I'm usually not sure what I'll write about when I sit down each morning at the window--I'm talking about my poetry.  On the way down, I always look at the new day. Sometimes a glance is all I need.  Something in the light, the play of things, an ease, a tension that hits home in a just-wakened mind.  The first minutes, the first hour of being up, if you're lucky enough to have quiet--and I'm lucky in this--are heavenly: waking to the Garden, again.

It doesn't feel "heavenly" in the day after day of gray winter, but then it's easy, under April's inconstant sun, to forget the grind--this, the gift of not remembering. But each round of winter grooves its meaning deeper into the mind: explore every nuance of the gray, learn from what you don't like, accept its steely lessons, find, in the learning, some kind of comfort.

But now, April's inconstancy, her settling in, her moodiness, her promises: perhaps April's the very feel of what a promise is: hope and all that imperils it, on the spring side of things.

The magnolia's done, her tulip petals strewn pink-white with edges just beginning to curl back brown in a circle on the grass as wide as the tree they've fallen from.

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The molding's on. I made two mistakes, neither wasted any wood, but again I didn't pay enough attention, didn't move slowly enough, talk myself through the process.  I mean talk to myself out loud: "Ok, now this is the shorter, side piece, so it needs...."  So, in all, the job went well, except that the wall is not square; it's not even plumb, so caulk, the carpenter's friend, filled the gaps. No straight lines in Nature? Hardly any in an old house. So: there are your plans; the house's plan; and the job that evolves because of these facts.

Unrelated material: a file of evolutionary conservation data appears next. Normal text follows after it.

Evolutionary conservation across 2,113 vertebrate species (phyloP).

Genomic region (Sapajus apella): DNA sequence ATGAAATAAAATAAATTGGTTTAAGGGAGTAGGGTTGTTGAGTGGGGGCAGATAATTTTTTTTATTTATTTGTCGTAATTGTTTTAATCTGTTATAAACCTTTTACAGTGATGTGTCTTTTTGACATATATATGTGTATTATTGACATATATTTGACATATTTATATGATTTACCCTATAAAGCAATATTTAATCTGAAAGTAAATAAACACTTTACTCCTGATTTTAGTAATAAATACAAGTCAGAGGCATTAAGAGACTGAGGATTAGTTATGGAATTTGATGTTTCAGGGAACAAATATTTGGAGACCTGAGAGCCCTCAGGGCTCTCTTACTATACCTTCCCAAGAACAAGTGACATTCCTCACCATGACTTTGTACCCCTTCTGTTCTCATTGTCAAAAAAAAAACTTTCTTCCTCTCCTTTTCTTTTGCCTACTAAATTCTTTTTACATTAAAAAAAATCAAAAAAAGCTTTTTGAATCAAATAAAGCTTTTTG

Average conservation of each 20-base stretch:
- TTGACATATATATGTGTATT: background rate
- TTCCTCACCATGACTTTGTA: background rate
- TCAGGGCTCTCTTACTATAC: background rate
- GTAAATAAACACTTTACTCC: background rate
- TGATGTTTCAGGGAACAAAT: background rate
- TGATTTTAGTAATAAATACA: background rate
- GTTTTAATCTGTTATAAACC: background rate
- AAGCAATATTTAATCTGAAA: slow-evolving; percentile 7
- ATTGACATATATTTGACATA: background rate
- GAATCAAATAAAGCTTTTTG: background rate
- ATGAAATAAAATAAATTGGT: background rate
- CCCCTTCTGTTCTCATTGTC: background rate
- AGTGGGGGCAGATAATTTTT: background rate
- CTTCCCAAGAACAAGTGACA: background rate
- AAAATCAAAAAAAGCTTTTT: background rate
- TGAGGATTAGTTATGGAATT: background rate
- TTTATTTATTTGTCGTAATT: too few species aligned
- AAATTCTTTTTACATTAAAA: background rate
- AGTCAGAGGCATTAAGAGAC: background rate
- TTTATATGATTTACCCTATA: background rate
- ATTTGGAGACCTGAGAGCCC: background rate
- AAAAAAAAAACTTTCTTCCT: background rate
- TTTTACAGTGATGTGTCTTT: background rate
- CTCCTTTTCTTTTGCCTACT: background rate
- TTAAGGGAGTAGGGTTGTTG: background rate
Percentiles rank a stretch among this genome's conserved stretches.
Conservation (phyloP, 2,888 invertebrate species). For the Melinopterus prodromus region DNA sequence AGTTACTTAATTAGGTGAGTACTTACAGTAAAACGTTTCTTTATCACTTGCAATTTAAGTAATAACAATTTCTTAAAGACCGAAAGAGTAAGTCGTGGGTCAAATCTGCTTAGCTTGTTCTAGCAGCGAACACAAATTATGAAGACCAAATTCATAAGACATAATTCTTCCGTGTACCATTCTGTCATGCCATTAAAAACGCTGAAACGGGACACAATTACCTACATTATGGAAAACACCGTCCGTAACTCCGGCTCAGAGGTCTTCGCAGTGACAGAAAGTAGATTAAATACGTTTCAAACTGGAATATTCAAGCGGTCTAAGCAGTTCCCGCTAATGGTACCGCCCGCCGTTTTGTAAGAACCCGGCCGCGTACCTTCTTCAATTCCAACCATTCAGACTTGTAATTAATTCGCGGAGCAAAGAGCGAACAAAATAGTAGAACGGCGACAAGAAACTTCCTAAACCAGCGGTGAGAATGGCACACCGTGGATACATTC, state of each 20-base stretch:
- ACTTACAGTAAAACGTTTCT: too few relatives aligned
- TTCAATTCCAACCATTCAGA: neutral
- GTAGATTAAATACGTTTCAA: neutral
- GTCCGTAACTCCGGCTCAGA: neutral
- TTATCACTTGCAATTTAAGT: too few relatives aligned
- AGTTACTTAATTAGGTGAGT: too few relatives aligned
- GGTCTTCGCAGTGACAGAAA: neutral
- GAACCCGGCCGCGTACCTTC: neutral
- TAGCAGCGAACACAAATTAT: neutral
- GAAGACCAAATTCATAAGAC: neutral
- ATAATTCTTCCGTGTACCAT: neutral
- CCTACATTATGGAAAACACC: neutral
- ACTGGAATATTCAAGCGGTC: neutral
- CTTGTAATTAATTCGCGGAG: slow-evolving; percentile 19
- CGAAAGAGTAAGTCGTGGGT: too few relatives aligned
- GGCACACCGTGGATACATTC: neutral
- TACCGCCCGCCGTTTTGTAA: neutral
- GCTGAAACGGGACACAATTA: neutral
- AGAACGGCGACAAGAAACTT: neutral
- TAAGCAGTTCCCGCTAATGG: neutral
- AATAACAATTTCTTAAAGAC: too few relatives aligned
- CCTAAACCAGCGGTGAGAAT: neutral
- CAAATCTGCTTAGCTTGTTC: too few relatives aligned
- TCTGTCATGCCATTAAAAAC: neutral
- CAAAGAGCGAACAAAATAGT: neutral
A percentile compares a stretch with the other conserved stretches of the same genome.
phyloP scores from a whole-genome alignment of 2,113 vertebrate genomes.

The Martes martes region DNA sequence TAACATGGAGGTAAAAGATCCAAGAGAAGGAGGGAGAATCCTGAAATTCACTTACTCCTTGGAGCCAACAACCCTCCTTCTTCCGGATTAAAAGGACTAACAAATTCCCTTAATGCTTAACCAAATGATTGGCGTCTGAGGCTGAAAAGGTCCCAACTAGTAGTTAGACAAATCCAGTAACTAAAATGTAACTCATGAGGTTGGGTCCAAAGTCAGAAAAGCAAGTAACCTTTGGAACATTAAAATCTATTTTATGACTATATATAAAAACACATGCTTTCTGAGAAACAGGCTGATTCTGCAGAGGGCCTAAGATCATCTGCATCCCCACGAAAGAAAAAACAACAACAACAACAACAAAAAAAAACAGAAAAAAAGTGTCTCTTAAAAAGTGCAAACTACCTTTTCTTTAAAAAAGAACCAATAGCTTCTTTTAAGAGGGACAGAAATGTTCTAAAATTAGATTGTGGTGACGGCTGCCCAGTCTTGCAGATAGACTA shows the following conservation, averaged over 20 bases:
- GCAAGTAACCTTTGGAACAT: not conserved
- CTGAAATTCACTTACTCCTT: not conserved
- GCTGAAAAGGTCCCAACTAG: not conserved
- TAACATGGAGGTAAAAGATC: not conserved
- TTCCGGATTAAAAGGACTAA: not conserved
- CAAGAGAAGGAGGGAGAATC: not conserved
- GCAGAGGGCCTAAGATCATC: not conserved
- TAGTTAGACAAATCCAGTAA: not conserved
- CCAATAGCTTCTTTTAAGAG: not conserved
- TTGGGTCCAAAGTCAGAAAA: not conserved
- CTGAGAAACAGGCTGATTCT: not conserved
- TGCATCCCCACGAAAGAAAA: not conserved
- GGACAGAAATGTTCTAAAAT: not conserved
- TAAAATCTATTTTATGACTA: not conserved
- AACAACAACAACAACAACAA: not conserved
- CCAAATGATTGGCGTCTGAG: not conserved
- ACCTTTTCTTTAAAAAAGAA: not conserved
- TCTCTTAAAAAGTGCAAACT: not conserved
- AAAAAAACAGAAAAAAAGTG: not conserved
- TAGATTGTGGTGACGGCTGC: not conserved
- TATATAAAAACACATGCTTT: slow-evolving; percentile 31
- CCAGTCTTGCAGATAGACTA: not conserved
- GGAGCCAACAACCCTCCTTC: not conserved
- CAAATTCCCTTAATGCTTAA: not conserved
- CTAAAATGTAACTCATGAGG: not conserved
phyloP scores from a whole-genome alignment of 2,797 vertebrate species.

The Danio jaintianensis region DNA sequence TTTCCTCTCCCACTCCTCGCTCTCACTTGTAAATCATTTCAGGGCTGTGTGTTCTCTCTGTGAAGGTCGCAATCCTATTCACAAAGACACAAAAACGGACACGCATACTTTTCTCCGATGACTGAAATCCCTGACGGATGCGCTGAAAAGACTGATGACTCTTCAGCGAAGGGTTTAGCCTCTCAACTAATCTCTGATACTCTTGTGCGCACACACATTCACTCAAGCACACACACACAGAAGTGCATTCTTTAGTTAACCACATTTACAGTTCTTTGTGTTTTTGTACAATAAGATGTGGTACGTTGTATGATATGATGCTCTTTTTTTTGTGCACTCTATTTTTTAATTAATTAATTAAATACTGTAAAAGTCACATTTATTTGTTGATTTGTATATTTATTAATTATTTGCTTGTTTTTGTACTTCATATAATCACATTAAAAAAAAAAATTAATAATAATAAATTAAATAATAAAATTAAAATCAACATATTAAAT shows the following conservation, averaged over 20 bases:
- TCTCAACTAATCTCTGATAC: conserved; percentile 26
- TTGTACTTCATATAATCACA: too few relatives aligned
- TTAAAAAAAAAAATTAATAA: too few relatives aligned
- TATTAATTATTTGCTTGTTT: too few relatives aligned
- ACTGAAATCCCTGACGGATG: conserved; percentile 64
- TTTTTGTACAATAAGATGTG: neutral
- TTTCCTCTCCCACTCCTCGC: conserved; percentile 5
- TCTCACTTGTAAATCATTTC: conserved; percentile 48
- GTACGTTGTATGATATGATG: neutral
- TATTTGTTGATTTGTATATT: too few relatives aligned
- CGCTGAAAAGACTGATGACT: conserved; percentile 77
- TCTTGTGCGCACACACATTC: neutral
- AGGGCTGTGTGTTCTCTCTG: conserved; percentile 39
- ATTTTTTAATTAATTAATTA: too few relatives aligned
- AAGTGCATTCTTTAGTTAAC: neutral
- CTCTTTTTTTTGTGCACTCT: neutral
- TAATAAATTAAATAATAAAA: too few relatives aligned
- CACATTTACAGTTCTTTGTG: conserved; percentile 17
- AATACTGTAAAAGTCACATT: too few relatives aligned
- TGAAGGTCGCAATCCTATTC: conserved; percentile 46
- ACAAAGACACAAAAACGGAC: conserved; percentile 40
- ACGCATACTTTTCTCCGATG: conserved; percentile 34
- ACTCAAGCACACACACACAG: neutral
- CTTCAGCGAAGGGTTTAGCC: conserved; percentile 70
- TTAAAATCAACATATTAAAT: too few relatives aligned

What I love about carpentry is that each step is a choice; each cut a decision that has immediate consequences; the overall task is a step by step process, each step of which is vital to the outcome. Nothing is irrelevant. Everything counts. It's a dance between my wishes, the reality of the situation, and my ability to understand that reality. Thus, it is all learning, an archetype of what we're here to do.


 


Comments

Denise Smyth
04/25/2013 10:40am

Your work reminds me so much of my quilting. The lines, the angles, fitting the design together, adjusting for the reality vs. the plan...but then, God's laughing, isn't he?

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04/25/2013 11:05am

I have no idea...light's enough for me.

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Denise Smyth
04/25/2013 1:07pm

Yikes! I was just funnin' about "We make plans and God laughs..." Did we lose our funny bone today? ;o)

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Allan DiBiase
04/25/2013 11:50am

There is a mystery about Thoreau's use of "God" and "god" and "gods". So I imagine he left it up to use to make her into whatever we like.

But without a doubt, perhaps,

Jesus was a carpenter who was always angling for...ah....something. Not totally dissimilar from us I imagine.

Meanwhile....we have Shakespeare. He was an angler as well. Just not on the Sea of Galilee.

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